of by the fulfilment of your wishes. It has you yourscives have derived from the war ; been stated in those oracular instructors of and you have been amongst the most forthe people, the London newspapers, that ward to bellow forth invectives against Sir Somebody CALL, in Cornwall, has those who were anxious to prevent the lowered his rents in proportion to the price enormous expenditure which produced the of corn; and the wise editors of these taxes and the debt. You ought, therefore, papers, by way of a hint to the landholders, to liave been the last to expect, or to hope, say, that they hope the example will be ge- to be relieved from the natural and inevinerally followed. Well! now, suppose the table effects of taxation. thing done all over the country. Would I disapprove of the Corn Bill, not be not the property tax fall off immediately to cause it is unjust, but because, in the end, the extent of one half of its amount? Who it will do no good to the grower of corn and would be the losers ? Not the tenants, the landowner, while it will expose them clearly. Not the landowners; for wages, to unfounded calumnv. I dislike it more horses, food, all would come dowa to the re- particularly (and, indeed, that is all that I duced level. But, whence is to come the 40 really care about relating to it), because it millions a-year for the payment of the divi- will in case of future high prices of corn, dends at the Bank? I will tell you what, which will assuredly come, give the public my good neighbours, you ought to have re- mind a wrong direction, and induce the solved to do. You ought to have resolved deluded people to rail at millers, and to petition the Parliament to pass a law to farmers, and bakers, instead of looking to compel the landowners to lower their rents, the real causes of what they complain of, and the renters to lower the price of the and seeking a remedy in the removal of corn, and all of them to continue to pay the those causes by legal and constitutional same taxes, every year to the same amount, means. This is my ground of dislike to that they now pay; for, I do positively as the Bill, against which, upon that ground, sure you, that, if they do not continue to I would gladly join in a Petition; but I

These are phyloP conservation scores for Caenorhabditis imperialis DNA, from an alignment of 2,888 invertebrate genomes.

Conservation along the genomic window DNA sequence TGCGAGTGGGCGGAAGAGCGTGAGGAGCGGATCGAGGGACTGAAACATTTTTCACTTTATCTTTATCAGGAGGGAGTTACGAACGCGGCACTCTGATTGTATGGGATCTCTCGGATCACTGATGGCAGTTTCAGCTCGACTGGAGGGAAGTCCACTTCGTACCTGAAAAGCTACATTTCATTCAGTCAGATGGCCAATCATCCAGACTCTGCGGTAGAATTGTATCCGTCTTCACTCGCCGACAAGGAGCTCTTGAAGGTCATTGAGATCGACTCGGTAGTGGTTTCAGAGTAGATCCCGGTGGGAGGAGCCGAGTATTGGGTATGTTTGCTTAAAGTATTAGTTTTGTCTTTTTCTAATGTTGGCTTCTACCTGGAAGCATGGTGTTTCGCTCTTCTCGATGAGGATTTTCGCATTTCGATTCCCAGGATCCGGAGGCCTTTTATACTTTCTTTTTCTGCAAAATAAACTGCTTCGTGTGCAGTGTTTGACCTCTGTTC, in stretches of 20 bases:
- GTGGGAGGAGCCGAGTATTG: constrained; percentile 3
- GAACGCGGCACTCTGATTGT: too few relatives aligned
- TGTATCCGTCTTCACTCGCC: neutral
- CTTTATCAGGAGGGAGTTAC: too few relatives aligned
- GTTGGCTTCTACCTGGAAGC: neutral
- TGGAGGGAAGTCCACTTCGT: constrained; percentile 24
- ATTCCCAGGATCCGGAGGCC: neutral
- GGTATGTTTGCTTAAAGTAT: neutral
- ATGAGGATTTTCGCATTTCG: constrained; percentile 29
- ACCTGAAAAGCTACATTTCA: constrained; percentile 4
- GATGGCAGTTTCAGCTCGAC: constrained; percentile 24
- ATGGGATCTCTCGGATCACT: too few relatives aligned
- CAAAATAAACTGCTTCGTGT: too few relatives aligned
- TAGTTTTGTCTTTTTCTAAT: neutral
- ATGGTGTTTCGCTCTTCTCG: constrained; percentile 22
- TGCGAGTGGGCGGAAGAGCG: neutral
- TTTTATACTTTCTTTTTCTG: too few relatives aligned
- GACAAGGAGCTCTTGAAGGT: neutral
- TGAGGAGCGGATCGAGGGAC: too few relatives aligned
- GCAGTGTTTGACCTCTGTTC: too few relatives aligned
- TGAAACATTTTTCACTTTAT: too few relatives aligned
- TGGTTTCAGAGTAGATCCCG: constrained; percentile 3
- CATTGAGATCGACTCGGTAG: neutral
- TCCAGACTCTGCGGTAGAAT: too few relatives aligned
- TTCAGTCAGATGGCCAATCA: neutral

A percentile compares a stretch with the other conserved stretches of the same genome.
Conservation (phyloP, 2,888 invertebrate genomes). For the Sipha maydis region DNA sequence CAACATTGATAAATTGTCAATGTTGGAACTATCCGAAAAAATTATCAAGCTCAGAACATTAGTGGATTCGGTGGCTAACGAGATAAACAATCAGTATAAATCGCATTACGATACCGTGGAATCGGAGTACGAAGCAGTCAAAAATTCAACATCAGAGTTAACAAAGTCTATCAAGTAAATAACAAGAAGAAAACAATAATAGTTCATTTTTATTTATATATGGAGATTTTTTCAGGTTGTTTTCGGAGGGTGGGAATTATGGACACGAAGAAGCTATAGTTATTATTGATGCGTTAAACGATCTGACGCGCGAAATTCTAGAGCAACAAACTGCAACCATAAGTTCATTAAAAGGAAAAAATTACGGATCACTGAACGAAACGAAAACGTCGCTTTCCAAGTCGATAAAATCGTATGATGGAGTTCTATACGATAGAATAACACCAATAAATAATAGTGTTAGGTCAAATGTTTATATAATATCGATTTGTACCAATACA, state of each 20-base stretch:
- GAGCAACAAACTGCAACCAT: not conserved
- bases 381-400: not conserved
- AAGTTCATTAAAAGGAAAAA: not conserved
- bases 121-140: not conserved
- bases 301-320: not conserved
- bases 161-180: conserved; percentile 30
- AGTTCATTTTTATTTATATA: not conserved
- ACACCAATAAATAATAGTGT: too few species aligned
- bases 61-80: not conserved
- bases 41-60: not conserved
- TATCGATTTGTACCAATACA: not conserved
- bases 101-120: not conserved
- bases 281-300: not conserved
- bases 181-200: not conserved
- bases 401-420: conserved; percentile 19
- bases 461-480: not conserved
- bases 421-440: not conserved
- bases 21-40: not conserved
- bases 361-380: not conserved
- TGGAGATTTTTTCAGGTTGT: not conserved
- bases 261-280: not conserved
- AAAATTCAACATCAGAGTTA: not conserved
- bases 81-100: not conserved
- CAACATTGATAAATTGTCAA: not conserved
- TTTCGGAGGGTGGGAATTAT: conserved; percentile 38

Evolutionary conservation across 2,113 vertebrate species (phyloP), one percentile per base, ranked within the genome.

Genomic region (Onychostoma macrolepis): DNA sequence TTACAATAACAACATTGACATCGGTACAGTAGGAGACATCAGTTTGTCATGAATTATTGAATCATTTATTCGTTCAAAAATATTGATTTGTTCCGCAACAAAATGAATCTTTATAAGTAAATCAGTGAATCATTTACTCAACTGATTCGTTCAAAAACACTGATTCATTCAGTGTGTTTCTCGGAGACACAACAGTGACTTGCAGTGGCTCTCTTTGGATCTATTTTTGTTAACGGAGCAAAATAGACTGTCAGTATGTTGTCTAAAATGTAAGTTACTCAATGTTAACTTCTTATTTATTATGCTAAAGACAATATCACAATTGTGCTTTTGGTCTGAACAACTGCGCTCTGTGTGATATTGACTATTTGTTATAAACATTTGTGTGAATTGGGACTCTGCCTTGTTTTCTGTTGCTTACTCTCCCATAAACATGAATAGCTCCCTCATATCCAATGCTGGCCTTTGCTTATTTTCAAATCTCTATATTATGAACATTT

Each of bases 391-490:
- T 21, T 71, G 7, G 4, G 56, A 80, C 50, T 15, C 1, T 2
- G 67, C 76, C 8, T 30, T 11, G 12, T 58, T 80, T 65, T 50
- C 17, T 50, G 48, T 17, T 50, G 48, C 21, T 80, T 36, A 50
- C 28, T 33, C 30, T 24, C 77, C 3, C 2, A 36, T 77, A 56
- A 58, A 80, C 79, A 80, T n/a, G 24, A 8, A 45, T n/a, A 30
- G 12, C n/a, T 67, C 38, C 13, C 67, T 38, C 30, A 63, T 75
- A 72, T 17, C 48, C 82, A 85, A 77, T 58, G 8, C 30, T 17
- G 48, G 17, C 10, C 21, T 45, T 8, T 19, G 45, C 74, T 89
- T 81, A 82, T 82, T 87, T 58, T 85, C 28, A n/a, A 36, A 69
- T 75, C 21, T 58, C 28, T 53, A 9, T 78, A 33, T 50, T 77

same annual amount in taxes, the cannot put my name to a mass of heterointerest of the debt cannot be paid. There gencous matter, the offspring of ignorance would have been something savouring of and the source of delusion. tyranny in this proposition ; but, at any rate, it would not have been downright THE PRINCESS OF WALES. It seems